Both judges in Island County Superior Court will be replaced in this year’s election, which will be the first time this has happened since a second judge was added in 1977.
One of the positions is uncontested. For the other, voters will decide between a retired local attorney with decades of experience in superior court and a retired King County attorney with a career that centered around federal court.
Judge Alan Hancock and Vickie Churchill are retiring at the end of the year. Oak Harbor attorney Chris Skinner is the sole candidate to replace Hancock.
Two well-educated, well-spoken women from South Whidbey with very different careers and experience are vying to replace Churchill.
Carolyn Cliff has been a civil litigation attorney for 30 years in the county and has served 20 years as a judge pro tem — a temporary judge — in Island County superior and district courts. She also was a superior court commissioner and a Langley municipal judge. She is endorsed by both superior court judges, the district court judge and a long list of Whidbey Island attorneys — including Skinner.
“I am committed to equal justice to all under the law,” she said.
Kathleen Petrich was a successful intellectual rights attorney at a big Seattle firm before retiring to Whidbey a few years ago. She’s also done pro tem work for superior court, but only for the last couple of years. She sees her status as an “outsider” as an advantage.
Petrich said she can be completely objective and fair because she isn’t part of the “insular” legal world on Whidbey and doesn’t have the friendships, animosities or alliances that would affect her impartiality in court.
“I have no trouble saying no,” she said.
Campaigning for a position on the judiciary is a unique endeavor. The positions are nonpartisan and come with strict rules governing campaigns and fundraising. Both candidates said they’ve had to explain to residents that they can’t answer questions about things like political affiliations or their thoughts on legal issues.
A lot of people don’t realize the diversity of law practiced in superior court, they agreed. Judges preside over adult felony cases, juvenile criminal law, estate and probate matters, protection orders, family law cases — including divorces and child custody — and all sorts of civil cases, from arguments over obscure zoning rules to lawsuits over damages from car crashes.
Largely, the candidates for judicial positions have to make stands based on their experience, personality and support from others.
Petrich was an attorney in King County for 25 years and was a partner at major law firms. She was an expert in intellectual property rights and worked with attorneys “from all over the nation and the world.” Nearly all of her cases were in federal court, which she admits is a lot different than superior court.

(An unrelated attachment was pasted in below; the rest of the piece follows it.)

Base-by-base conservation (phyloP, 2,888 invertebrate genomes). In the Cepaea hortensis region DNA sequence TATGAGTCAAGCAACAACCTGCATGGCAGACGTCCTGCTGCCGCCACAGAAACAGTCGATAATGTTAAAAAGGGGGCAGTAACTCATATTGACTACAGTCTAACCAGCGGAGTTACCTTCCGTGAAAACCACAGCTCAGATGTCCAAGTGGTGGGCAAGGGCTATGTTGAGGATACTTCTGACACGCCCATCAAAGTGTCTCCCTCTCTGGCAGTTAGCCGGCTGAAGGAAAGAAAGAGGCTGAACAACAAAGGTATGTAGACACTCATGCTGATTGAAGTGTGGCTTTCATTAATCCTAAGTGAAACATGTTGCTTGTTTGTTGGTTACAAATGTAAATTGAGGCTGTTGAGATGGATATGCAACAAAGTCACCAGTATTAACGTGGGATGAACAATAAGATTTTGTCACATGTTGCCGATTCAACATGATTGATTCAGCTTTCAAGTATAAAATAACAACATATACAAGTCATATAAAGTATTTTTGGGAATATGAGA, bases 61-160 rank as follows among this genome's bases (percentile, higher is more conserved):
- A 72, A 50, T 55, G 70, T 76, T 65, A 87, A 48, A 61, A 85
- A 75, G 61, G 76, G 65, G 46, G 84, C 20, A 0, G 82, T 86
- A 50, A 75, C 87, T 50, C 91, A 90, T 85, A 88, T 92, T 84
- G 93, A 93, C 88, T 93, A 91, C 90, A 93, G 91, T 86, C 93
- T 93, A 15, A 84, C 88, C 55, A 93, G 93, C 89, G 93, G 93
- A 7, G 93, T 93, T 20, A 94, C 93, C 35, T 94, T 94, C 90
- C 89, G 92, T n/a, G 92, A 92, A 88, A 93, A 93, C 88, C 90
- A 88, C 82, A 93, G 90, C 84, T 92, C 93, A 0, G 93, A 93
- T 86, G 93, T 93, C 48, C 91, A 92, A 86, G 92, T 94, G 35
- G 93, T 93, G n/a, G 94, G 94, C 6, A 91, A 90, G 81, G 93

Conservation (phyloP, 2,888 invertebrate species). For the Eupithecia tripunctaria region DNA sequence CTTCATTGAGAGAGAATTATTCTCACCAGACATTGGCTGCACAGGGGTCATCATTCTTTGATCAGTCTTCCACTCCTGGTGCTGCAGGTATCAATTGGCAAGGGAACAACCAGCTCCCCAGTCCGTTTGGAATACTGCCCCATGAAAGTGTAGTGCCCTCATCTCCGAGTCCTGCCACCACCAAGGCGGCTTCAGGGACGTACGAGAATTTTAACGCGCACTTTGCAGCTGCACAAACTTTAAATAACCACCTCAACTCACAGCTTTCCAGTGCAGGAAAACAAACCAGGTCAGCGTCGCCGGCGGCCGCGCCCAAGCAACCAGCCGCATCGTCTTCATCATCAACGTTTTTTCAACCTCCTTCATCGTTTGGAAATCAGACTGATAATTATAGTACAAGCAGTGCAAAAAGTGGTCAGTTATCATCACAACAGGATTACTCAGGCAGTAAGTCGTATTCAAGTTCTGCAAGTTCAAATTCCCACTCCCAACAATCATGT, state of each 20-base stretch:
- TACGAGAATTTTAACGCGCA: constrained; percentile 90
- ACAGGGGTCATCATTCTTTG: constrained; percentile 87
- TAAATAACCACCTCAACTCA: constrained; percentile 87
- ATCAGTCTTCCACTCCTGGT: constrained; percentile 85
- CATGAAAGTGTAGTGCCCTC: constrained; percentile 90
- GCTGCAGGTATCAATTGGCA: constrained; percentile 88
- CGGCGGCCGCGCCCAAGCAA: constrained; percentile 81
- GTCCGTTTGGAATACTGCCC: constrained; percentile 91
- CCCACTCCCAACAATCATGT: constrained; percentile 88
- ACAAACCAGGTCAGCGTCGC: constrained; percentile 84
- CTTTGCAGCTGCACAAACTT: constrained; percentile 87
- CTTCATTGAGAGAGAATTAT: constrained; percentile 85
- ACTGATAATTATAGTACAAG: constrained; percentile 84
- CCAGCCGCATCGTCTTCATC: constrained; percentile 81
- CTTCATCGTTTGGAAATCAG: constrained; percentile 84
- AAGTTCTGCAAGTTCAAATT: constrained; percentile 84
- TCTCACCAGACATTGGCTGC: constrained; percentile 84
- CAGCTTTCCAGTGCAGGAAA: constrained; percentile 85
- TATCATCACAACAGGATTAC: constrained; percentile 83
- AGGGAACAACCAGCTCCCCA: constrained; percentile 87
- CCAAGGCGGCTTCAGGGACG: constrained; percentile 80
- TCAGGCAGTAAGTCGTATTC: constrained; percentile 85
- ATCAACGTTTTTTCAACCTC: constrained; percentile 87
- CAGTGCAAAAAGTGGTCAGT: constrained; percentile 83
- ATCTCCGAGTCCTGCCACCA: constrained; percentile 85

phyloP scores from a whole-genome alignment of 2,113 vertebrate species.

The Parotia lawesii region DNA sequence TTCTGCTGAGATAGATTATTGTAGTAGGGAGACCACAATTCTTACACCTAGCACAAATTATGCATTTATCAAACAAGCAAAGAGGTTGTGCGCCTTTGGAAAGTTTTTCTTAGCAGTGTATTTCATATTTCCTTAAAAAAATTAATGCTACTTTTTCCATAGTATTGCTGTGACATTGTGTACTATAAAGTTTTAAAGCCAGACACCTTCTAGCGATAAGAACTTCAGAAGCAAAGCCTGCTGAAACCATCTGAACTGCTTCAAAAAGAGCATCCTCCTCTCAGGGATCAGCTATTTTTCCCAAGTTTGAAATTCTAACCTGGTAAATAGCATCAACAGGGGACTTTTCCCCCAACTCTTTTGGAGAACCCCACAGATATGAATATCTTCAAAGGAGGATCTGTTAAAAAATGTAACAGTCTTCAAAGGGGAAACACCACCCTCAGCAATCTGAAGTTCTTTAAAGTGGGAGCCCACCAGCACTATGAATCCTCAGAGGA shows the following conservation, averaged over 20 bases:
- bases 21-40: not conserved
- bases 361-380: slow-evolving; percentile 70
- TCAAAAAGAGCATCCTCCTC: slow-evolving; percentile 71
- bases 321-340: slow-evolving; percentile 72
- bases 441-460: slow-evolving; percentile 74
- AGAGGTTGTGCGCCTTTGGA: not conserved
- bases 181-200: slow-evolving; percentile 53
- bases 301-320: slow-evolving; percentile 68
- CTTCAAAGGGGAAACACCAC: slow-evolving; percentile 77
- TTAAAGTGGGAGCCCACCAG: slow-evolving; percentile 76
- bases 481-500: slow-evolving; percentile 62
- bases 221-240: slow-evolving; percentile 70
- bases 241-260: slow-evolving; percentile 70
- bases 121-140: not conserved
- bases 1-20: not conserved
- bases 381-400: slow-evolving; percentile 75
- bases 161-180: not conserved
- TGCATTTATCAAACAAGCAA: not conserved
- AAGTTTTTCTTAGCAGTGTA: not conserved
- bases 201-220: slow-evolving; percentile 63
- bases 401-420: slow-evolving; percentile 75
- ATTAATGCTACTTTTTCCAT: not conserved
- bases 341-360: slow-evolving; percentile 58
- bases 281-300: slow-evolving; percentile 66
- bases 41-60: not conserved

“It’s much more structured,” she said. “The pleadings are much more complex.”
After retiring to Whidbey, she became a pro tem judge in district court in 2018 and in superior court in 2019. She said she’s handled a wide range of cases. She said she takes her position very seriously and comes to court highly prepared.
“I have spent an enormous amount of time re-learning these areas of the law,” she said. “I’m a quick study.”
Petrich said she was regularly recognized by her peers in King County for her legal skills and integrity. She was a King County Bar Association trustee and was named as a “Washington Super Attorney” and was among the “Best Lawyers.”
Petrich said she strives to be “fair and even handed.”
Cliff, in contrast, has spent her career largely in superior court in Island County, although she also followed cases to the state court of appeals. As an attorney, she represented clients in civil cases, including a few higher-profile cases. In 2014, she successfully represented property owners in a lawsuit against Diking District 1 over assessments. She helped uncover evidence that former attorney Douglas Saar had stolen from his clients.
With 20 years experience as a judge pro tem, she also has much more experience on the bench than Petrich. She also has worked as a court commissioner and a judge in Langley. She’s dealt with “virtually everything that comes before the court,” she said.
Cliff said she understands the broad reach of law practiced in superior court and has the temperament for the sensitive matters that come before her, whether it involves sexual violence or vulnerable children.
She said she was overwhelmingly endorsed by the judges and the rest of the legal community because they know she’s qualified.
Cliff points to her judicial ratings by a half dozen minority bar associations in the state. The Loren Miller Bar Association, which is dedicated to addressing issues facing African Americans, and the Qlaw Judicial Evaluation Committee, which exists to ensure candidates consider issues important to the LGBTQ+ community, rated her as “exceptionally well qualified.”
Cliff is a big support of “therapeutic court” and would like to look into restarting the juvenile drug court. She said her experience presiding over adult drug court has shown her its effectiveness.
“When it does work, it is nothing short of miraculous,” she said. “People turn their lives around.”